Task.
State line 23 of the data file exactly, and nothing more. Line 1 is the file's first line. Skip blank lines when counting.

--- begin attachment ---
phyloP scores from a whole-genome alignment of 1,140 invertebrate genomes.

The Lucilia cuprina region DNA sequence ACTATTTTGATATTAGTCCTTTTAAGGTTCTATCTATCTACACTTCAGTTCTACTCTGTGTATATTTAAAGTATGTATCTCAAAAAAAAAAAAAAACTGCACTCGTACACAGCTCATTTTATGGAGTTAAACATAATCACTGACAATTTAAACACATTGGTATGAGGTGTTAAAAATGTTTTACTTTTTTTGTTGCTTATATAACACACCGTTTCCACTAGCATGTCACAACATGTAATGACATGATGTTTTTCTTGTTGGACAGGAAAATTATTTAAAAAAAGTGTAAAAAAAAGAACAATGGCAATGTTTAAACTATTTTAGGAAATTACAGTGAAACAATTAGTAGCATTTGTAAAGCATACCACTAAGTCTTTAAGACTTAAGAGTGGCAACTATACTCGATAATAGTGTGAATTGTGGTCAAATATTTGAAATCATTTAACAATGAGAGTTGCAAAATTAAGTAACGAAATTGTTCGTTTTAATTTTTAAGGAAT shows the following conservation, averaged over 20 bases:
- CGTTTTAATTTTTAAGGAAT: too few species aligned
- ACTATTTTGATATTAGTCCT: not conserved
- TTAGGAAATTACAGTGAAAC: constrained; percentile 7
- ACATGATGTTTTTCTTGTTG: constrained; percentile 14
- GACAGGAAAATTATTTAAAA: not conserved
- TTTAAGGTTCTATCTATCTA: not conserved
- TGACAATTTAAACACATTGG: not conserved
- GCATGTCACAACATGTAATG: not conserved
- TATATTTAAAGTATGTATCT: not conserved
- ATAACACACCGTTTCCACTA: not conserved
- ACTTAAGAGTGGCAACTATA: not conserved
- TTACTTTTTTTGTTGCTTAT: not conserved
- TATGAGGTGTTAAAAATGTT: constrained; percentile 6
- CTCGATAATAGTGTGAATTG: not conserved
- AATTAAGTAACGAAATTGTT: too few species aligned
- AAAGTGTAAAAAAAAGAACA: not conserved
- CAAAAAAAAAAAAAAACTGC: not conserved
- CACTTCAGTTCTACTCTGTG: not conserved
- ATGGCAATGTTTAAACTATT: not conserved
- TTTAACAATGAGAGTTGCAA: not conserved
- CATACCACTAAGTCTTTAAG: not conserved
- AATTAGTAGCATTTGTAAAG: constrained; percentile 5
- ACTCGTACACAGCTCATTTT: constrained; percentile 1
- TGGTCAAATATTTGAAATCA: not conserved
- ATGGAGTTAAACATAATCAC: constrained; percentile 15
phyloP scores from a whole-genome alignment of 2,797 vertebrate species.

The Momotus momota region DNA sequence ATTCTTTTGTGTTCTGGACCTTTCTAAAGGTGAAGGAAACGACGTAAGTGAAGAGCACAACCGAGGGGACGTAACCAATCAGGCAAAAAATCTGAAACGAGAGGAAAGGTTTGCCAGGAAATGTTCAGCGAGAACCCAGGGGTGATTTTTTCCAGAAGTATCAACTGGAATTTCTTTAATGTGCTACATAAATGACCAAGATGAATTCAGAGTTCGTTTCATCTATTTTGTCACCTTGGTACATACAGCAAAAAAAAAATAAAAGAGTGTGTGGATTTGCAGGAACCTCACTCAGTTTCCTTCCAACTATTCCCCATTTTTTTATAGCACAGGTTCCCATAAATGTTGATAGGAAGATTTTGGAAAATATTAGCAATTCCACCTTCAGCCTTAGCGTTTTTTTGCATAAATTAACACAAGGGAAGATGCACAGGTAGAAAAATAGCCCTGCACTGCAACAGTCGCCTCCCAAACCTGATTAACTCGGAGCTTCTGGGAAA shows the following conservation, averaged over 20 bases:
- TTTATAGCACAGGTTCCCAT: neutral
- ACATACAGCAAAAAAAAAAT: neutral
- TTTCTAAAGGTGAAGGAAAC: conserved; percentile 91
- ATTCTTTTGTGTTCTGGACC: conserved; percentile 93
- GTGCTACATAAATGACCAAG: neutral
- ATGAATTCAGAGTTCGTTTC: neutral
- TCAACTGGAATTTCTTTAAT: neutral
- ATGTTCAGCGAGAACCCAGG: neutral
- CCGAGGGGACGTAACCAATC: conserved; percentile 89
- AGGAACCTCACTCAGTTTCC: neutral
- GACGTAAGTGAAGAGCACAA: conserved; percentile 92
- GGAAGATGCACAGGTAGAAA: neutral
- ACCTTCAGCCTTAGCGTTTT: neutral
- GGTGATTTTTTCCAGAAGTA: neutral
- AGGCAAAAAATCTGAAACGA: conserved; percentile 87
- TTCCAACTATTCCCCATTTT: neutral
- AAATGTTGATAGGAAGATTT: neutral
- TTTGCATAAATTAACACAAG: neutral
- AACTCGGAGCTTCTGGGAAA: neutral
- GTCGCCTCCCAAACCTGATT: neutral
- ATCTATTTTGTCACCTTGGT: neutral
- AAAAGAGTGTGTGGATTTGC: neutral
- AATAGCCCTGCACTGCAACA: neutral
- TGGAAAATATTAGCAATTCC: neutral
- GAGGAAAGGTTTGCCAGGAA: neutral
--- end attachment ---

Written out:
- CATACCACTAAGTCTTTAAG: not conserved